Whatever the particular pressures, there’s no question that an unmarried pregnant woman faces a different set of concerns than her male partner does. She’s the one who must carry the baby for nine months and suffer through the labor and delivery. And far more often than not, she knows she will be the one left caring for it if the couple breaks up. Many women have to contend with men who are abusive or otherwise unfit to care for a small child. Other women know they’ll have to rely on support payments that may not come through.
The American legal system is set up with these scenarios in mind. As a result, states view unmarried fathers as sources of financial support rather than caregivers. States expect men to be persistent, aggressive, and proactive in offering money even when the mother rejects it or refuses contact. Take the case of Abernathy v. Baby Boy, decided by the South Carolina Supreme Court in 1993. An unmarried woman put her baby up for adoption after rejecting the father’s marriage proposal and “kind of hiding away from him,” according to court documents. The father was able to gain custody of the child, but only because he could prove that he’d offered to support the woman and pay for her education during and after the pregnancy, even turning over his bank account and car to her while he was on active duty with the Navy.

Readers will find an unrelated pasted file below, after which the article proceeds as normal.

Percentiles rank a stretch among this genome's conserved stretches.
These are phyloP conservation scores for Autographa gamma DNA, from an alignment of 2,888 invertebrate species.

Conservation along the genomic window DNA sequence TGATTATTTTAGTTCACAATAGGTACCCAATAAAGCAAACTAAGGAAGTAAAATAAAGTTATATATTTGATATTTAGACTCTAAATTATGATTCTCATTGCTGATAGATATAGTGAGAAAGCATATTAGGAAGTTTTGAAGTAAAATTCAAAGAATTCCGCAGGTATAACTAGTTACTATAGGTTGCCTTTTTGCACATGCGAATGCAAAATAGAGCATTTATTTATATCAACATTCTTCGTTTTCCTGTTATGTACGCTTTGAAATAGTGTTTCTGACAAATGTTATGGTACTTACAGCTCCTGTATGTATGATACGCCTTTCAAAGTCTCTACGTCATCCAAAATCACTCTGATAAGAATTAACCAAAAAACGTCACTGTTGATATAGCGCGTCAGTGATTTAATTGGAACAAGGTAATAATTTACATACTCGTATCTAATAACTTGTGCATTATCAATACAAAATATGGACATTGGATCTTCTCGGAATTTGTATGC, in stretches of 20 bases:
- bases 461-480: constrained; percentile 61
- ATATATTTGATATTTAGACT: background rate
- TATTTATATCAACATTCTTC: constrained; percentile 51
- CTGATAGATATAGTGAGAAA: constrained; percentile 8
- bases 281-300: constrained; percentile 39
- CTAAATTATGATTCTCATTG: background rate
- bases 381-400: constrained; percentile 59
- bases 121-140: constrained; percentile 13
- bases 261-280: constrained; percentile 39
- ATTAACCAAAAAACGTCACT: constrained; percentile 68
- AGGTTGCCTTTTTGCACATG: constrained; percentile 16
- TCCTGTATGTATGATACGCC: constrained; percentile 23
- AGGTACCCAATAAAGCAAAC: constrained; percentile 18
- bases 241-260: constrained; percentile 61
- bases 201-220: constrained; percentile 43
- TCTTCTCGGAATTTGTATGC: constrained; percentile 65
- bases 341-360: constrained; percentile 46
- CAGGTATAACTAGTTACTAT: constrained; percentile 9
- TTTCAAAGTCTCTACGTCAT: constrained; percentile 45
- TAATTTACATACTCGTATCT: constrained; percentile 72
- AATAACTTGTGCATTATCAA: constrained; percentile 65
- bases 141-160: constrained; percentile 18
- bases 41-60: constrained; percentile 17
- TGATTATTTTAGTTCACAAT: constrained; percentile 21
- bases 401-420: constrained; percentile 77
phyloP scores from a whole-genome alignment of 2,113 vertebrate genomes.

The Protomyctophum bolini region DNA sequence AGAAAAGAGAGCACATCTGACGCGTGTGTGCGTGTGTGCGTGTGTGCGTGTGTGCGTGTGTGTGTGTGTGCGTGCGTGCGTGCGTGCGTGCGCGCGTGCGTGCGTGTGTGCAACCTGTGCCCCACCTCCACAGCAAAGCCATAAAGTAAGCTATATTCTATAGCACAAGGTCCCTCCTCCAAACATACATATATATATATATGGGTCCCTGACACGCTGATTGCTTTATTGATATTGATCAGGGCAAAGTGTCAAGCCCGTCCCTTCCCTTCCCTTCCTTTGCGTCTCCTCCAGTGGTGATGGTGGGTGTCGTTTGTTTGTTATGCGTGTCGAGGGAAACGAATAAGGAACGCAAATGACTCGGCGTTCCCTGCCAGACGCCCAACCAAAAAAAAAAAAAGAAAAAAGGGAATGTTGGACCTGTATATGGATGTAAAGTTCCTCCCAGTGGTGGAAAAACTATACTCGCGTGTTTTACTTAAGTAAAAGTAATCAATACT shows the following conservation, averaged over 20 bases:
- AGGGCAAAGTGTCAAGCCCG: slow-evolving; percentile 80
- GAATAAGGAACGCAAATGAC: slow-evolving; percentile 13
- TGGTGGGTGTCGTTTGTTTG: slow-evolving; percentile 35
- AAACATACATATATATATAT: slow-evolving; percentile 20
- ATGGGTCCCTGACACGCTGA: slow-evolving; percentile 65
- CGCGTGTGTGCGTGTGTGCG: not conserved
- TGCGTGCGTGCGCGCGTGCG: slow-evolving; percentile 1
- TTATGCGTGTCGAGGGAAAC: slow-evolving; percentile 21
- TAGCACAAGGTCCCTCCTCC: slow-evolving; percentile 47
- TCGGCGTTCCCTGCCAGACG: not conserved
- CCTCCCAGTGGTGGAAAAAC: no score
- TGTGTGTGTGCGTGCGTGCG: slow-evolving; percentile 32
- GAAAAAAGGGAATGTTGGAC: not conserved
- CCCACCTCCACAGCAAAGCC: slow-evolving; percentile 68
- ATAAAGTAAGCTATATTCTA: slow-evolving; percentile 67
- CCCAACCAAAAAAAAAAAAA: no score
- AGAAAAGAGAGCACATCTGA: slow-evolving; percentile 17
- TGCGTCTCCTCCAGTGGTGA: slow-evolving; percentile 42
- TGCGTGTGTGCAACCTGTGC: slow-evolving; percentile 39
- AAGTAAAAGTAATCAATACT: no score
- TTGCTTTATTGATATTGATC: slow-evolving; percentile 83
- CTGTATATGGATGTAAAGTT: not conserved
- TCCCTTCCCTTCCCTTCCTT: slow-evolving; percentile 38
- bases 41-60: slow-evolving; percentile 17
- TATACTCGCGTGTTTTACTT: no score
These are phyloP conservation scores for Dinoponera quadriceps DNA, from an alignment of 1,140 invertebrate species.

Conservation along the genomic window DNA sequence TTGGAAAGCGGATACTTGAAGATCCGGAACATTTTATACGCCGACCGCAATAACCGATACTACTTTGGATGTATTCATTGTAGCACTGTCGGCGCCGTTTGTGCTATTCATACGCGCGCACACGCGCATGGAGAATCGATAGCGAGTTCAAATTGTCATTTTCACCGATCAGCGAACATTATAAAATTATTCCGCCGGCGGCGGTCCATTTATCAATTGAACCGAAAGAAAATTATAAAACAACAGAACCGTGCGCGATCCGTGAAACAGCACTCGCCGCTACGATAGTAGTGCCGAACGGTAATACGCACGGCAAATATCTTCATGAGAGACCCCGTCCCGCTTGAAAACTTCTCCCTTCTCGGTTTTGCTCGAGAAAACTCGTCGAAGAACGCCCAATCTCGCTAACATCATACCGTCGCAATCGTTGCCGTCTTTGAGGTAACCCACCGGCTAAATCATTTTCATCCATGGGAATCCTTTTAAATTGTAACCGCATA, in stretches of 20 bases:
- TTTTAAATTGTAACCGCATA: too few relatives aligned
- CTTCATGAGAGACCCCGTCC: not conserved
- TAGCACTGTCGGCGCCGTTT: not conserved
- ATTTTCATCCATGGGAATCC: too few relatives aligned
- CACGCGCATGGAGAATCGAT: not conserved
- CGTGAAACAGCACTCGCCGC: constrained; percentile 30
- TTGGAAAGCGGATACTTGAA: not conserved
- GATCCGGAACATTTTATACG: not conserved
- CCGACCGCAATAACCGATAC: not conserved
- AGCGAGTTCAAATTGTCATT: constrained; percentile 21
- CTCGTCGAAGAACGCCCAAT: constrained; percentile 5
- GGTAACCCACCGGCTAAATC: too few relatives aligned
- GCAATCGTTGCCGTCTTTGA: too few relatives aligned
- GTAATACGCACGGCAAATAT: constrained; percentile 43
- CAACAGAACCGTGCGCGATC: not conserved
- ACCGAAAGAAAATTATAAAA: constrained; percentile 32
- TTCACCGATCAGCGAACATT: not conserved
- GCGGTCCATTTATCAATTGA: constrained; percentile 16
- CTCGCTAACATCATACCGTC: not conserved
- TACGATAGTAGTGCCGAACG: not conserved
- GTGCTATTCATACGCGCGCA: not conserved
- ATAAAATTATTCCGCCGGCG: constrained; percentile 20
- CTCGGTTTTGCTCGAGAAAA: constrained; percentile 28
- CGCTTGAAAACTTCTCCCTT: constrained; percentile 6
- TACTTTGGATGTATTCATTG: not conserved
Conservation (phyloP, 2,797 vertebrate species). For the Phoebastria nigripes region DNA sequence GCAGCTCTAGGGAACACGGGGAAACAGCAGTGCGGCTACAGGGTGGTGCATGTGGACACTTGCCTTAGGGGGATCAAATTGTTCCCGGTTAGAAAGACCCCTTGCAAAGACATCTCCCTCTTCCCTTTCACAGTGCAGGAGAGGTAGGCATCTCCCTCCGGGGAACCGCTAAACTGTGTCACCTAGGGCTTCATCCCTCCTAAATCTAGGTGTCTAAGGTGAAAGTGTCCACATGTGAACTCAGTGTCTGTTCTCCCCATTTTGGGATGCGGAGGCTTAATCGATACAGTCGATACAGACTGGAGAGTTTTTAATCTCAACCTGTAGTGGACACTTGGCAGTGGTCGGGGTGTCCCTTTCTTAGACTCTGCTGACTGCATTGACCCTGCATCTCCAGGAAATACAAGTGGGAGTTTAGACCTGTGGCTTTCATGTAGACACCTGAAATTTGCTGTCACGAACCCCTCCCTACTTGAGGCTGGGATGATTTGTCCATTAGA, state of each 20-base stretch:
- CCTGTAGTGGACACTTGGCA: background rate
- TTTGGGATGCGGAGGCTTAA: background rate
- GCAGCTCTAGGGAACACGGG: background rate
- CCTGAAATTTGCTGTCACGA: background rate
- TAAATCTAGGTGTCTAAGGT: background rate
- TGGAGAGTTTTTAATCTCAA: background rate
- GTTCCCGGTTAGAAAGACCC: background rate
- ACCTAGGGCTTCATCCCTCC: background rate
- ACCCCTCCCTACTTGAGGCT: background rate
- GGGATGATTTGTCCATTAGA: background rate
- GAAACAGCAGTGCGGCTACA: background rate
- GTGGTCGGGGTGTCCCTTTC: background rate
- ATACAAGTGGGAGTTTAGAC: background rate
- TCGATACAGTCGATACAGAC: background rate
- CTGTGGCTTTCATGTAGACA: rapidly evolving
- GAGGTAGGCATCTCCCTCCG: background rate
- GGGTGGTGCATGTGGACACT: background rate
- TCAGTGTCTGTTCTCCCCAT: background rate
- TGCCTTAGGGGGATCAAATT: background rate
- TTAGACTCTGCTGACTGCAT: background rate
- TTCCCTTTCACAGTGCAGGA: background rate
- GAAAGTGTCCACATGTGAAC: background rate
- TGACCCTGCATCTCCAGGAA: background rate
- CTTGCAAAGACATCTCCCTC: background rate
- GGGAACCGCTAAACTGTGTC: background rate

“Even though we’ve had progress in the active role that men take in their children’s lives, the state still defines breadwinning as the definitive component of fatherhood,” said Deborah Dinner, an associate professor of family law at Washington University. Staying in good standing can mean as little as an automated direct deposit, but anything less than an actual offer of money is considered by law to be “vague and conditional.” Even if the woman disappears or issues a restraining order, the man’s potential support must be tangible and ready, like escrow. Registering as a responsible father gave Emanuel the right to be notified of the adoption, but in order to actually gain custody of Skylar, he had to persuade the judge that he could provide for her.
Emanuel says his first months with Skylar were as challenging as anyone would expect: sleep deprivation, teething, and other new-parent adjustments. It was mostly typical parent stuff, and he thought of himself as both mom and dad. His income was modest—he was working as a customer-service representative through a temp agency—but he was earning enough to support his daughter, a happy child with cherubic cheeks and bows in her curly black hair.